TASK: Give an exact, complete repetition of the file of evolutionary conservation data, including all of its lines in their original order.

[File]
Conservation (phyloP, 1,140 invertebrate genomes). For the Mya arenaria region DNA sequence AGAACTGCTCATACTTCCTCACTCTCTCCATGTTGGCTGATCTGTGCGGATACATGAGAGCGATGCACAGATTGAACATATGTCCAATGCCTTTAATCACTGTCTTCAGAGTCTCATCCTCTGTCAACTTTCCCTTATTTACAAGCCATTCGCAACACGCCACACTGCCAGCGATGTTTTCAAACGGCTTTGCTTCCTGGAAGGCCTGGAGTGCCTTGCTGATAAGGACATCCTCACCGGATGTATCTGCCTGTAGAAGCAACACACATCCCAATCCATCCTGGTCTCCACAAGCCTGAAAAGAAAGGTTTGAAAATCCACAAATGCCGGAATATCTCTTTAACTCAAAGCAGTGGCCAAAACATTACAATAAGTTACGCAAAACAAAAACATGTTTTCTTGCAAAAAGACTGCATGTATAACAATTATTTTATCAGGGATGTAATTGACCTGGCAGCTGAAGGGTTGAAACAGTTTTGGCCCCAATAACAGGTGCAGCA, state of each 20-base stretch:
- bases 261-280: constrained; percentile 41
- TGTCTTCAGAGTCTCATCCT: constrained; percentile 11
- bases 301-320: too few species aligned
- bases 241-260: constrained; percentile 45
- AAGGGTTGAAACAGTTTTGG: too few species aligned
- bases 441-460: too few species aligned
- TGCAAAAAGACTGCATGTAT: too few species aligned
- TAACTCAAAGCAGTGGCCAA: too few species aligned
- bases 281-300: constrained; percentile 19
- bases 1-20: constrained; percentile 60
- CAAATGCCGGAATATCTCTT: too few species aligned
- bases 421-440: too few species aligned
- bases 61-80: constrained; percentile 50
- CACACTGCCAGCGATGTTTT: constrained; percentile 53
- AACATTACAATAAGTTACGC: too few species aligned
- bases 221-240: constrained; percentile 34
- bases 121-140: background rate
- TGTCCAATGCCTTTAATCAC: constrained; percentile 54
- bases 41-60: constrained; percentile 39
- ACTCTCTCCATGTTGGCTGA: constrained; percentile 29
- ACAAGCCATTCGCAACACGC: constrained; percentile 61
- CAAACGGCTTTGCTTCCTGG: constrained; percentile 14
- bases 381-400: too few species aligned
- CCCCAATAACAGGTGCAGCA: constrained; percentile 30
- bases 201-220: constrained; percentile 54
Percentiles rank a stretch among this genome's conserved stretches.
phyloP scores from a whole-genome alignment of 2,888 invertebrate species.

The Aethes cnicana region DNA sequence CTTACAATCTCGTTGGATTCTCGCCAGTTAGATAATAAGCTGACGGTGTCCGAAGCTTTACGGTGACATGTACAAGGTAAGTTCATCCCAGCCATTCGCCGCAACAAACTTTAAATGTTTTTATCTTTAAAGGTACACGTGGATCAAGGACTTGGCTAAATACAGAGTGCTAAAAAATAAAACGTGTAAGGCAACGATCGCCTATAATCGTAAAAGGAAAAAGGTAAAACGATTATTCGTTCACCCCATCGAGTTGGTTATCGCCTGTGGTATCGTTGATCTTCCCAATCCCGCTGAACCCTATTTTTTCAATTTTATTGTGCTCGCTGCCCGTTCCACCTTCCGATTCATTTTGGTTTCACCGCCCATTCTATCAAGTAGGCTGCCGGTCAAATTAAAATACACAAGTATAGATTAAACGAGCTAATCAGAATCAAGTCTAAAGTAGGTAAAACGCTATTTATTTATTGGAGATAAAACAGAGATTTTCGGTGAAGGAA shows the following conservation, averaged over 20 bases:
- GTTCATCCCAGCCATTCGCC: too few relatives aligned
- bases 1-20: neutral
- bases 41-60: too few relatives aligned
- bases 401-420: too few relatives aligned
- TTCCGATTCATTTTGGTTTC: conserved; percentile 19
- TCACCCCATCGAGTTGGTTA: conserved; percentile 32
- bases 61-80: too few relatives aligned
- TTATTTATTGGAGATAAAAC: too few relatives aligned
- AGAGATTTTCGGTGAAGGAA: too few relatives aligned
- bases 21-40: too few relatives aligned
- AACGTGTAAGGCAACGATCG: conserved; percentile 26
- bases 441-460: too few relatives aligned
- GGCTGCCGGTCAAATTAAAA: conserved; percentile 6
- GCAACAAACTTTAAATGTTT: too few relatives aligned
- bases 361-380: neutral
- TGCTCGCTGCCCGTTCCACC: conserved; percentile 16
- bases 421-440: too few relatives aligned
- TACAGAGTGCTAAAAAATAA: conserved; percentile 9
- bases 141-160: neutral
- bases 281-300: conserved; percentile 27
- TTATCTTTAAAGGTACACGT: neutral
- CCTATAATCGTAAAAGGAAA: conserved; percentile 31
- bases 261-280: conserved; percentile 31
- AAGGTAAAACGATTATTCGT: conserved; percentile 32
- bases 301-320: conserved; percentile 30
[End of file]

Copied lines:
Conservation (phyloP, 1,140 invertebrate genomes). For the Mya arenaria region DNA sequence AGAACTGCTCATACTTCCTCACTCTCTCCATGTTGGCTGATCTGTGCGGATACATGAGAGCGATGCACAGATTGAACATATGTCCAATGCCTTTAATCACTGTCTTCAGAGTCTCATCCTCTGTCAACTTTCCCTTATTTACAAGCCATTCGCAACACGCCACACTGCCAGCGATGTTTTCAAACGGCTTTGCTTCCTGGAAGGCCTGGAGTGCCTTGCTGATAAGGACATCCTCACCGGATGTATCTGCCTGTAGAAGCAACACACATCCCAATCCATCCTGGTCTCCACAAGCCTGAAAAGAAAGGTTTGAAAATCCACAAATGCCGGAATATCTCTTTAACTCAAAGCAGTGGCCAAAACATTACAATAAGTTACGCAAAACAAAAACATGTTTTCTTGCAAAAAGACTGCATGTATAACAATTATTTTATCAGGGATGTAATTGACCTGGCAGCTGAAGGGTTGAAACAGTTTTGGCCCCAATAACAGGTGCAGCA, state of each 20-base stretch:
- bases 261-280: constrained; percentile 41
- TGTCTTCAGAGTCTCATCCT: constrained; percentile 11
- bases 301-320: too few species aligned
- bases 241-260: constrained; percentile 45
- AAGGGTTGAAACAGTTTTGG: too few species aligned
- bases 441-460: too few species aligned
- TGCAAAAAGACTGCATGTAT: too few species aligned
- TAACTCAAAGCAGTGGCCAA: too few species aligned
- bases 281-300: constrained; percentile 19
- bases 1-20: constrained; percentile 60
- CAAATGCCGGAATATCTCTT: too few species aligned
- bases 421-440: too few species aligned
- bases 61-80: constrained; percentile 50
- CACACTGCCAGCGATGTTTT: constrained; percentile 53
- AACATTACAATAAGTTACGC: too few species aligned
- bases 221-240: constrained; percentile 34
- bases 121-140: background rate
- TGTCCAATGCCTTTAATCAC: constrained; percentile 54
- bases 41-60: constrained; percentile 39
- ACTCTCTCCATGTTGGCTGA: constrained; percentile 29
- ACAAGCCATTCGCAACACGC: constrained; percentile 61
- CAAACGGCTTTGCTTCCTGG: constrained; percentile 14
- bases 381-400: too few species aligned
- CCCCAATAACAGGTGCAGCA: constrained; percentile 30
- bases 201-220: constrained; percentile 54
Percentiles rank a stretch among this genome's conserved stretches.
phyloP scores from a whole-genome alignment of 2,888 invertebrate species.

The Aethes cnicana region DNA sequence CTTACAATCTCGTTGGATTCTCGCCAGTTAGATAATAAGCTGACGGTGTCCGAAGCTTTACGGTGACATGTACAAGGTAAGTTCATCCCAGCCATTCGCCGCAACAAACTTTAAATGTTTTTATCTTTAAAGGTACACGTGGATCAAGGACTTGGCTAAATACAGAGTGCTAAAAAATAAAACGTGTAAGGCAACGATCGCCTATAATCGTAAAAGGAAAAAGGTAAAACGATTATTCGTTCACCCCATCGAGTTGGTTATCGCCTGTGGTATCGTTGATCTTCCCAATCCCGCTGAACCCTATTTTTTCAATTTTATTGTGCTCGCTGCCCGTTCCACCTTCCGATTCATTTTGGTTTCACCGCCCATTCTATCAAGTAGGCTGCCGGTCAAATTAAAATACACAAGTATAGATTAAACGAGCTAATCAGAATCAAGTCTAAAGTAGGTAAAACGCTATTTATTTATTGGAGATAAAACAGAGATTTTCGGTGAAGGAA shows the following conservation, averaged over 20 bases:
- GTTCATCCCAGCCATTCGCC: too few relatives aligned
- bases 1-20: neutral
- bases 41-60: too few relatives aligned
- bases 401-420: too few relatives aligned
- TTCCGATTCATTTTGGTTTC: conserved; percentile 19
- TCACCCCATCGAGTTGGTTA: conserved; percentile 32
- bases 61-80: too few relatives aligned
- TTATTTATTGGAGATAAAAC: too few relatives aligned
- AGAGATTTTCGGTGAAGGAA: too few relatives aligned
- bases 21-40: too few relatives aligned
- AACGTGTAAGGCAACGATCG: conserved; percentile 26
- bases 441-460: too few relatives aligned
- GGCTGCCGGTCAAATTAAAA: conserved; percentile 6
- GCAACAAACTTTAAATGTTT: too few relatives aligned
- bases 361-380: neutral
- TGCTCGCTGCCCGTTCCACC: conserved; percentile 16
- bases 421-440: too few relatives aligned
- TACAGAGTGCTAAAAAATAA: conserved; percentile 9
- bases 141-160: neutral
- bases 281-300: conserved; percentile 27
- TTATCTTTAAAGGTACACGT: neutral
- CCTATAATCGTAAAAGGAAA: conserved; percentile 31
- bases 261-280: conserved; percentile 31
- AAGGTAAAACGATTATTCGT: conserved; percentile 32
- bases 301-320: conserved; percentile 30